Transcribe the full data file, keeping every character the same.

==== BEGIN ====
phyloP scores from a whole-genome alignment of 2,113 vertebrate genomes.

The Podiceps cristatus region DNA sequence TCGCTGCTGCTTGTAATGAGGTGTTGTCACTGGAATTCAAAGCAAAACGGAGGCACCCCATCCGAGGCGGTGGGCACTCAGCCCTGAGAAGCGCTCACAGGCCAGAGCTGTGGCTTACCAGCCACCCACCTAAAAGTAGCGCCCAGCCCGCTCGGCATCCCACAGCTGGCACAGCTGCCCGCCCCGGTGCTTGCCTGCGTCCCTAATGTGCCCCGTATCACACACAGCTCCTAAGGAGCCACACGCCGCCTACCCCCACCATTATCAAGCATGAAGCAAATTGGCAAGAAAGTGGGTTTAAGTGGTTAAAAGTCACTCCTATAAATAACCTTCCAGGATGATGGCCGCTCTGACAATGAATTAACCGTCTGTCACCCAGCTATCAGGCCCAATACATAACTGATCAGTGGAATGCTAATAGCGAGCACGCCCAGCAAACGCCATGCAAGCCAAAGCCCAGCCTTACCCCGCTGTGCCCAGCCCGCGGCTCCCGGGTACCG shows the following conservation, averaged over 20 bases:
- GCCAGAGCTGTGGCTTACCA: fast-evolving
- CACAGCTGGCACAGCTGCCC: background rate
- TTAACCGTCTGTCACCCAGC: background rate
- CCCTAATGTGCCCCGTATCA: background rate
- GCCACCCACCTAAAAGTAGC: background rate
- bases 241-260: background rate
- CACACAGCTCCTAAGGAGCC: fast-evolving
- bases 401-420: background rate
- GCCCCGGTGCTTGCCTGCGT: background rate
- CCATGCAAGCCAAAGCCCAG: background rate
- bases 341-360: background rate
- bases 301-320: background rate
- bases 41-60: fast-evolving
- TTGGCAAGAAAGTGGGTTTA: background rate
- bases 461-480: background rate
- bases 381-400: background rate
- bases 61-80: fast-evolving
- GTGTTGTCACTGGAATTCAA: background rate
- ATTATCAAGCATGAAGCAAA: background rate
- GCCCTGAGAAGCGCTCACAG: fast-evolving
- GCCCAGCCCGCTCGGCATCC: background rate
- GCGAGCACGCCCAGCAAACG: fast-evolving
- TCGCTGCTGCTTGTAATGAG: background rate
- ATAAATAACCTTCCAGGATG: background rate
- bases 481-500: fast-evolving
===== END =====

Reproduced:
phyloP scores from a whole-genome alignment of 2,113 vertebrate genomes.

The Podiceps cristatus region DNA sequence TCGCTGCTGCTTGTAATGAGGTGTTGTCACTGGAATTCAAAGCAAAACGGAGGCACCCCATCCGAGGCGGTGGGCACTCAGCCCTGAGAAGCGCTCACAGGCCAGAGCTGTGGCTTACCAGCCACCCACCTAAAAGTAGCGCCCAGCCCGCTCGGCATCCCACAGCTGGCACAGCTGCCCGCCCCGGTGCTTGCCTGCGTCCCTAATGTGCCCCGTATCACACACAGCTCCTAAGGAGCCACACGCCGCCTACCCCCACCATTATCAAGCATGAAGCAAATTGGCAAGAAAGTGGGTTTAAGTGGTTAAAAGTCACTCCTATAAATAACCTTCCAGGATGATGGCCGCTCTGACAATGAATTAACCGTCTGTCACCCAGCTATCAGGCCCAATACATAACTGATCAGTGGAATGCTAATAGCGAGCACGCCCAGCAAACGCCATGCAAGCCAAAGCCCAGCCTTACCCCGCTGTGCCCAGCCCGCGGCTCCCGGGTACCG shows the following conservation, averaged over 20 bases:
- GCCAGAGCTGTGGCTTACCA: fast-evolving
- CACAGCTGGCACAGCTGCCC: background rate
- TTAACCGTCTGTCACCCAGC: background rate
- CCCTAATGTGCCCCGTATCA: background rate
- GCCACCCACCTAAAAGTAGC: background rate
- bases 241-260: background rate
- CACACAGCTCCTAAGGAGCC: fast-evolving
- bases 401-420: background rate
- GCCCCGGTGCTTGCCTGCGT: background rate
- CCATGCAAGCCAAAGCCCAG: background rate
- bases 341-360: background rate
- bases 301-320: background rate
- bases 41-60: fast-evolving
- TTGGCAAGAAAGTGGGTTTA: background rate
- bases 461-480: background rate
- bases 381-400: background rate
- bases 61-80: fast-evolving
- GTGTTGTCACTGGAATTCAA: background rate
- ATTATCAAGCATGAAGCAAA: background rate
- GCCCTGAGAAGCGCTCACAG: fast-evolving
- GCCCAGCCCGCTCGGCATCC: background rate
- GCGAGCACGCCCAGCAAACG: fast-evolving
- TCGCTGCTGCTTGTAATGAG: background rate
- ATAAATAACCTTCCAGGATG: background rate
- bases 481-500: fast-evolving